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Religious implications of recent discoveries in science

 |  Eco Catholic

Galileo was hammered by the Catholic church for endorsing the Copernican theory that the Earth revolved around the Sun, putting the Sun and not the Earth at the center of the solar system. We were awakening to a new expansive view of the universe, although it would take almost another 400 years before we would break the firm grip of ecclesiastical control and scientific reductionism.

In 1650, the noted Biblical scholar, Archbishop James Ussher calculated that the creation of the world took place on Oct. 23rd, 4004 BC, and that the end of the world would occur at noon on Oct 23rd., 1997. That became standard catechetical teaching in many parts of the Christian world up to about 1960.

Meanwhile, a mind shift had happened in the early 1900s with Einstein’s theories of relativity and the formulation of the quantum theory. It was no longer the Earth that engaged the searching mind but the universe at large, now so complex and mysterious that talk about its beginning or end seemed short-sighted and even irrelevant.

With the Hubble discoveries of the late 1920s and the pioneering work of the Belgian priest-astronomer, Georges Lemaitre, the seeds were sown for the leading theory of 20th.century science: The Big Bang. The term was coined by Fred Hoyle in the 1940s but only became a formal theory after the discovery of the cosmic background radiation by Arno Penzias and Robert Wilson in 1963. From a single point of energy, 13-15 billion years ago, everything we know in creation today began to unfold, including Planet Earth which first evolved about 4.0 billion years ago.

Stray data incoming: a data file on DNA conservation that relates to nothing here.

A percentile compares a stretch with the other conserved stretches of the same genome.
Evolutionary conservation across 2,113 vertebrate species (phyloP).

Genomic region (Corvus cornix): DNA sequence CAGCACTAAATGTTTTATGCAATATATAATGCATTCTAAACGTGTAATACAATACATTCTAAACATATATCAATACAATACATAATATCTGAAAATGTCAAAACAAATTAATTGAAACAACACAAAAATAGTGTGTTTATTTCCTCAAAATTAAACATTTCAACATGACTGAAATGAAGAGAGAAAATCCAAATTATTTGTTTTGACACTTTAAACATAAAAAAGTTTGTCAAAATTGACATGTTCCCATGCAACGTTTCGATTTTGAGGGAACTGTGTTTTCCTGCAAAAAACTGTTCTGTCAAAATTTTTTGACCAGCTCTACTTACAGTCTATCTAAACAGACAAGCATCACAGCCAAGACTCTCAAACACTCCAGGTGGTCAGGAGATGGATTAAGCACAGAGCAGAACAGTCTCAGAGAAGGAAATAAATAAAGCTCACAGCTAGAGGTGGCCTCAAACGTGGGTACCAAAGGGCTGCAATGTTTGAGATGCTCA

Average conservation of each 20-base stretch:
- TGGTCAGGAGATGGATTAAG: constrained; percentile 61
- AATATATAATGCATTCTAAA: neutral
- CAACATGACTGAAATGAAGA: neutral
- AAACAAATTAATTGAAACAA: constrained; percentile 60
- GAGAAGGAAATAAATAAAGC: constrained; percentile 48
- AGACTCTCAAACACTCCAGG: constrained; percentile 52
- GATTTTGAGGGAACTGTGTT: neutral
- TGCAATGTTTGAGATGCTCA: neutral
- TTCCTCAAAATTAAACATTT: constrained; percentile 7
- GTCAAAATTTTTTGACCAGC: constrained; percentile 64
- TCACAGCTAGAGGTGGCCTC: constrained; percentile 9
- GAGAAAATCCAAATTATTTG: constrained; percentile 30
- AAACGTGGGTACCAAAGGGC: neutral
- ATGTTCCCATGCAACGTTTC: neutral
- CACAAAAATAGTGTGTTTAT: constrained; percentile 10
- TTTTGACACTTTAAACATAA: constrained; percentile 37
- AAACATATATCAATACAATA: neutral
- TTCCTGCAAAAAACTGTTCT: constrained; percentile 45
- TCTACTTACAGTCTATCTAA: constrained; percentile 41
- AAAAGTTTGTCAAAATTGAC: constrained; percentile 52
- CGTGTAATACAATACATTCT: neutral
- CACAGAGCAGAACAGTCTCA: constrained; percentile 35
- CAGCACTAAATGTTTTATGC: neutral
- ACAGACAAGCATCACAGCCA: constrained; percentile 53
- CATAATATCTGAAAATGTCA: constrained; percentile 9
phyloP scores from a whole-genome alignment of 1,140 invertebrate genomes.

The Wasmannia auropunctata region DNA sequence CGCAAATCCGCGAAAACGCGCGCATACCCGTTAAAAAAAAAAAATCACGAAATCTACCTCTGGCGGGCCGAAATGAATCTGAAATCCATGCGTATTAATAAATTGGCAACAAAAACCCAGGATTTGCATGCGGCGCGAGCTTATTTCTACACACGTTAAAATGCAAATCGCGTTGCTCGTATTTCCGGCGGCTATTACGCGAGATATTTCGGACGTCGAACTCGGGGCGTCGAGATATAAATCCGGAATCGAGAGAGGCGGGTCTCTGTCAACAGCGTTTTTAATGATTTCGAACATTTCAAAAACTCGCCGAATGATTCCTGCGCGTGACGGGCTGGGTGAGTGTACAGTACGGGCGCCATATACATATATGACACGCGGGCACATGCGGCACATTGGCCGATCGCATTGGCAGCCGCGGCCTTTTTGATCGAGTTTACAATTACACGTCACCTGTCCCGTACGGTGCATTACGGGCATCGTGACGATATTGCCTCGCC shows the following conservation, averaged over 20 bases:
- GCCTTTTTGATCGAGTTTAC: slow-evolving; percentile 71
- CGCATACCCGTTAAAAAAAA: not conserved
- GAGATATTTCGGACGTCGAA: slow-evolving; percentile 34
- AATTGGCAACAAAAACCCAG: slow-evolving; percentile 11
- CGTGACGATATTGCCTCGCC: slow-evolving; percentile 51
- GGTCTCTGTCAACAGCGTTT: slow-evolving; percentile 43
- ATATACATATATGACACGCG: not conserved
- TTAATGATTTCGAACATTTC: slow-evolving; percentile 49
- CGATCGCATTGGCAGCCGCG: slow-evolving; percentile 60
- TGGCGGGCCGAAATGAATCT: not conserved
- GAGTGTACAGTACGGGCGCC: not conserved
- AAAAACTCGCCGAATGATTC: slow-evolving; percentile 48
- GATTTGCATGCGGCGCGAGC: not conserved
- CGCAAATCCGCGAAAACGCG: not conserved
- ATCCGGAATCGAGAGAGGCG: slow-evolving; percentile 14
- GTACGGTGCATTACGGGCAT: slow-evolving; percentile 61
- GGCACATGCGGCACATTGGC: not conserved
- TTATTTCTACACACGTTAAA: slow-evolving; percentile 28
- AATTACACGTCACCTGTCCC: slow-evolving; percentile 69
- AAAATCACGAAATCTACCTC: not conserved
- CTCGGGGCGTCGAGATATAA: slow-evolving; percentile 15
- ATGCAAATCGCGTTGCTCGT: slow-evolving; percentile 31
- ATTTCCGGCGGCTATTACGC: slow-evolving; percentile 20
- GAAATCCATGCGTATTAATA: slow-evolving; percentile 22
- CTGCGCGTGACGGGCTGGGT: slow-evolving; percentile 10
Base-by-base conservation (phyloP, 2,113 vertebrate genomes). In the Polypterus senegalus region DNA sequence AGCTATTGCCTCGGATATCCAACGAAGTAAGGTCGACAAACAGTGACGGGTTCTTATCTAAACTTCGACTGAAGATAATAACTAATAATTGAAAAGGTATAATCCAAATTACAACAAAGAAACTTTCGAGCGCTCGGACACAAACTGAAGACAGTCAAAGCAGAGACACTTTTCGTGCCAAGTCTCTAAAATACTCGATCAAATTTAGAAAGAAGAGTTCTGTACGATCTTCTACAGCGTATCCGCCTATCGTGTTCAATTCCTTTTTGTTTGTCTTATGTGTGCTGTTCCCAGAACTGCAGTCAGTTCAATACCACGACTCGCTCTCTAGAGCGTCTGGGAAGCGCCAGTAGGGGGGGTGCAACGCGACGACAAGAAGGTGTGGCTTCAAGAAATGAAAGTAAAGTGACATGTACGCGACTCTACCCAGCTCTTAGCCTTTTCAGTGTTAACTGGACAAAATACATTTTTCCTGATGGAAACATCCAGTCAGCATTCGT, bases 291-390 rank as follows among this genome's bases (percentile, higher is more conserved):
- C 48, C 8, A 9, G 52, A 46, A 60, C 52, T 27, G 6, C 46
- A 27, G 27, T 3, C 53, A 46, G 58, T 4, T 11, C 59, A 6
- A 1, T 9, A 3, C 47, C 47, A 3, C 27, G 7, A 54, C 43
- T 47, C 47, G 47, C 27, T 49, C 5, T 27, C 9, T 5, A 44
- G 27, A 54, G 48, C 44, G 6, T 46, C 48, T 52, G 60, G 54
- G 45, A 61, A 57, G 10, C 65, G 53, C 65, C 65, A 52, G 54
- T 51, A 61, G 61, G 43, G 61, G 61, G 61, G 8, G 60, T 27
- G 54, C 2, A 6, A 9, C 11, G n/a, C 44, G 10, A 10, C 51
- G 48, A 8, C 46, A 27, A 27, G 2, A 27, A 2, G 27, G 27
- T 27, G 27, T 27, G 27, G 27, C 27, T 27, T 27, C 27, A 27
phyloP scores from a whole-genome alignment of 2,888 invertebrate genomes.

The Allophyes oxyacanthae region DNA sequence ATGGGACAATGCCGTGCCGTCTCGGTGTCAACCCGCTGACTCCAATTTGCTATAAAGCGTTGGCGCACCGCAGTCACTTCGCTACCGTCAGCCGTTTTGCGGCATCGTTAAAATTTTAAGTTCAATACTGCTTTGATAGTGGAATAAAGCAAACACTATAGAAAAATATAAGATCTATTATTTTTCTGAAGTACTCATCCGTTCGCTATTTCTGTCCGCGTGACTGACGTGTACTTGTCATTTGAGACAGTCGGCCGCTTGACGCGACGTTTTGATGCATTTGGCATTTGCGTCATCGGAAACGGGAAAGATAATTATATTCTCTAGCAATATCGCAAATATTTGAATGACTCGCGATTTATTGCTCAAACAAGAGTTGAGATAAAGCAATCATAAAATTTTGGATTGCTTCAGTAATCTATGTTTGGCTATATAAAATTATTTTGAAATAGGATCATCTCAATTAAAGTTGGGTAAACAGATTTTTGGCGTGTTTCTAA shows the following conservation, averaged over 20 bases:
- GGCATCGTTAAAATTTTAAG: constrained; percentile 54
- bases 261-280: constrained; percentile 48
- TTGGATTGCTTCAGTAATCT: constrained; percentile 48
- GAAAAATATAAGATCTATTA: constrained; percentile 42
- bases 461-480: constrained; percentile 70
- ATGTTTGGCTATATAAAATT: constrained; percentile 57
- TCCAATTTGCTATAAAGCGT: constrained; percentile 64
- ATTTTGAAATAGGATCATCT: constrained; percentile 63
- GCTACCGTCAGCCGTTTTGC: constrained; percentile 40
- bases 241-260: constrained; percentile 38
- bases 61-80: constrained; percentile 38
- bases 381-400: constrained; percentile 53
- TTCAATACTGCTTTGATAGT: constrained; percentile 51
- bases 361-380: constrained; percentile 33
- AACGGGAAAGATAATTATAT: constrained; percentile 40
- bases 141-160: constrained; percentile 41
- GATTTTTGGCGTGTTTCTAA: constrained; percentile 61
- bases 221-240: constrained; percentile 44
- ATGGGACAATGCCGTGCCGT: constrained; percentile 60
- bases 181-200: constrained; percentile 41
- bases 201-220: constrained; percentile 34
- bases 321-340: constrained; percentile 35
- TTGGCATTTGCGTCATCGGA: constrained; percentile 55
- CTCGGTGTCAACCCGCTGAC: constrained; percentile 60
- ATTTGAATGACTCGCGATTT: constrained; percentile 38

That which gave us the evidence for the Big Bang threw up other imponderables, particularly the discovery of powerful gravity in the distant horizons of time-space. The strength of the gravity waves suggests that great quantities of matter exist out there somewhere. Its nature and location we know nothing about as yet, but scientists are forced to the bewildering conclusion that the observable world comprises at most 10% of the known universe, which means we know nothing about 90% of the created universe.

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It has taken discoveries of this nature to challenge the arrogance with which we humans study and propose theories about the created universe. The real issue of course is neither discovery nor study, but power. We feel we have the right to be in control, absolute control and this is still the driving force behind a great deal of modern science, and sadly behind a good deal of religious dogmatism as well.

Finally we come to the real big stuff: the multiverse. The story can be traced back to 1957 when an American doctoral student, Hugh Everett (supervised by the Princeton professor, John A. Wheeler), proposed the possible existence of several rather than one universe. His argument is based on mathematical equations derived from quantum theory which also leads to the notion that the universe is self-creating and poised for indefinite growth and expansion.

In 1981, the idea of a multiverse got an added boost from Alan Guth’s inflationary theory. Quantum theory postulates the existence of an original empty space (hence, the quantum vacuum), consisting of energy movements (fluctuations) from which all matter is shaped and formed. Guth proposes that the fluctuations initially manifest like bubbles in a foam, and shortly after the big bang, these bubbles expanded (inflated) each becoming a mini-universe in its own right. A great deal of experimental evidence supports this proposal. And it is strongly endorsed by leading scientists of our time including Andri Linde (Moscow & Stanford), Marin Rees (Cambridge), Brian Green (Columbia), Paul Davies (Sydney).